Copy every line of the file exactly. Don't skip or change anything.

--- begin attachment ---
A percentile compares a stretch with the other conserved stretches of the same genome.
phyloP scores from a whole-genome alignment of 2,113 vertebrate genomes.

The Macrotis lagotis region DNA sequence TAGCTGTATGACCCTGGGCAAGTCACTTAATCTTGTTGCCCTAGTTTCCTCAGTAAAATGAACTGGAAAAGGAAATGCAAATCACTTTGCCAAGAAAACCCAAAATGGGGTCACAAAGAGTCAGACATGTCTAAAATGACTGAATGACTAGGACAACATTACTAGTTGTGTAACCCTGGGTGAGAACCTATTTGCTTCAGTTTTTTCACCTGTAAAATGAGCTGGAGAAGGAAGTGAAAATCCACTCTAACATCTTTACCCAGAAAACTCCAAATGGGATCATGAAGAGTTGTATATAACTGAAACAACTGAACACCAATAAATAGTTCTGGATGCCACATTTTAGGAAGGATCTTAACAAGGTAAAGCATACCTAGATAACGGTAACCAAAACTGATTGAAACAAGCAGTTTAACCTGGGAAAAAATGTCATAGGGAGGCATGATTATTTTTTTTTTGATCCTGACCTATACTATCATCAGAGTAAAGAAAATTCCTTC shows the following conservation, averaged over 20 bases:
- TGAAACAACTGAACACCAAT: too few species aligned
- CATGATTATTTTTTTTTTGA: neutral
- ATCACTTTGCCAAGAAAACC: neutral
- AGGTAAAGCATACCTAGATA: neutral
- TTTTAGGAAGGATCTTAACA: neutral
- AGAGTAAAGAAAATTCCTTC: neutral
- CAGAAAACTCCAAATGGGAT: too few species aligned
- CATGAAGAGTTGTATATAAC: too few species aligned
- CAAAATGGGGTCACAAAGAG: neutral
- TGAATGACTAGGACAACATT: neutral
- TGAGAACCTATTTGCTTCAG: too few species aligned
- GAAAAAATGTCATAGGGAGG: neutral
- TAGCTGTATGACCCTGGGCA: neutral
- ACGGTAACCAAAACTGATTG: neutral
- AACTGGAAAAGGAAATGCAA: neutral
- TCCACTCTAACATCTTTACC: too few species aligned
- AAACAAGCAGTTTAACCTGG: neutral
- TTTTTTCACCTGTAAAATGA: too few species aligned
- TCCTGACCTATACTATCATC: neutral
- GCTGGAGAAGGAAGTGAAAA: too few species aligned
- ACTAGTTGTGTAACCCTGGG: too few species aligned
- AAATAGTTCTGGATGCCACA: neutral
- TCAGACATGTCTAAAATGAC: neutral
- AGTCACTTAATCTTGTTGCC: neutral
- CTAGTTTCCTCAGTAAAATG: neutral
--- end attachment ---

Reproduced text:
A percentile compares a stretch with the other conserved stretches of the same genome.
phyloP scores from a whole-genome alignment of 2,113 vertebrate genomes.

The Macrotis lagotis region DNA sequence TAGCTGTATGACCCTGGGCAAGTCACTTAATCTTGTTGCCCTAGTTTCCTCAGTAAAATGAACTGGAAAAGGAAATGCAAATCACTTTGCCAAGAAAACCCAAAATGGGGTCACAAAGAGTCAGACATGTCTAAAATGACTGAATGACTAGGACAACATTACTAGTTGTGTAACCCTGGGTGAGAACCTATTTGCTTCAGTTTTTTCACCTGTAAAATGAGCTGGAGAAGGAAGTGAAAATCCACTCTAACATCTTTACCCAGAAAACTCCAAATGGGATCATGAAGAGTTGTATATAACTGAAACAACTGAACACCAATAAATAGTTCTGGATGCCACATTTTAGGAAGGATCTTAACAAGGTAAAGCATACCTAGATAACGGTAACCAAAACTGATTGAAACAAGCAGTTTAACCTGGGAAAAAATGTCATAGGGAGGCATGATTATTTTTTTTTTGATCCTGACCTATACTATCATCAGAGTAAAGAAAATTCCTTC shows the following conservation, averaged over 20 bases:
- TGAAACAACTGAACACCAAT: too few species aligned
- CATGATTATTTTTTTTTTGA: neutral
- ATCACTTTGCCAAGAAAACC: neutral
- AGGTAAAGCATACCTAGATA: neutral
- TTTTAGGAAGGATCTTAACA: neutral
- AGAGTAAAGAAAATTCCTTC: neutral
- CAGAAAACTCCAAATGGGAT: too few species aligned
- CATGAAGAGTTGTATATAAC: too few species aligned
- CAAAATGGGGTCACAAAGAG: neutral
- TGAATGACTAGGACAACATT: neutral
- TGAGAACCTATTTGCTTCAG: too few species aligned
- GAAAAAATGTCATAGGGAGG: neutral
- TAGCTGTATGACCCTGGGCA: neutral
- ACGGTAACCAAAACTGATTG: neutral
- AACTGGAAAAGGAAATGCAA: neutral
- TCCACTCTAACATCTTTACC: too few species aligned
- AAACAAGCAGTTTAACCTGG: neutral
- TTTTTTCACCTGTAAAATGA: too few species aligned
- TCCTGACCTATACTATCATC: neutral
- GCTGGAGAAGGAAGTGAAAA: too few species aligned
- ACTAGTTGTGTAACCCTGGG: too few species aligned
- AAATAGTTCTGGATGCCACA: neutral
- TCAGACATGTCTAAAATGAC: neutral
- AGTCACTTAATCTTGTTGCC: neutral
- CTAGTTTCCTCAGTAAAATG: neutral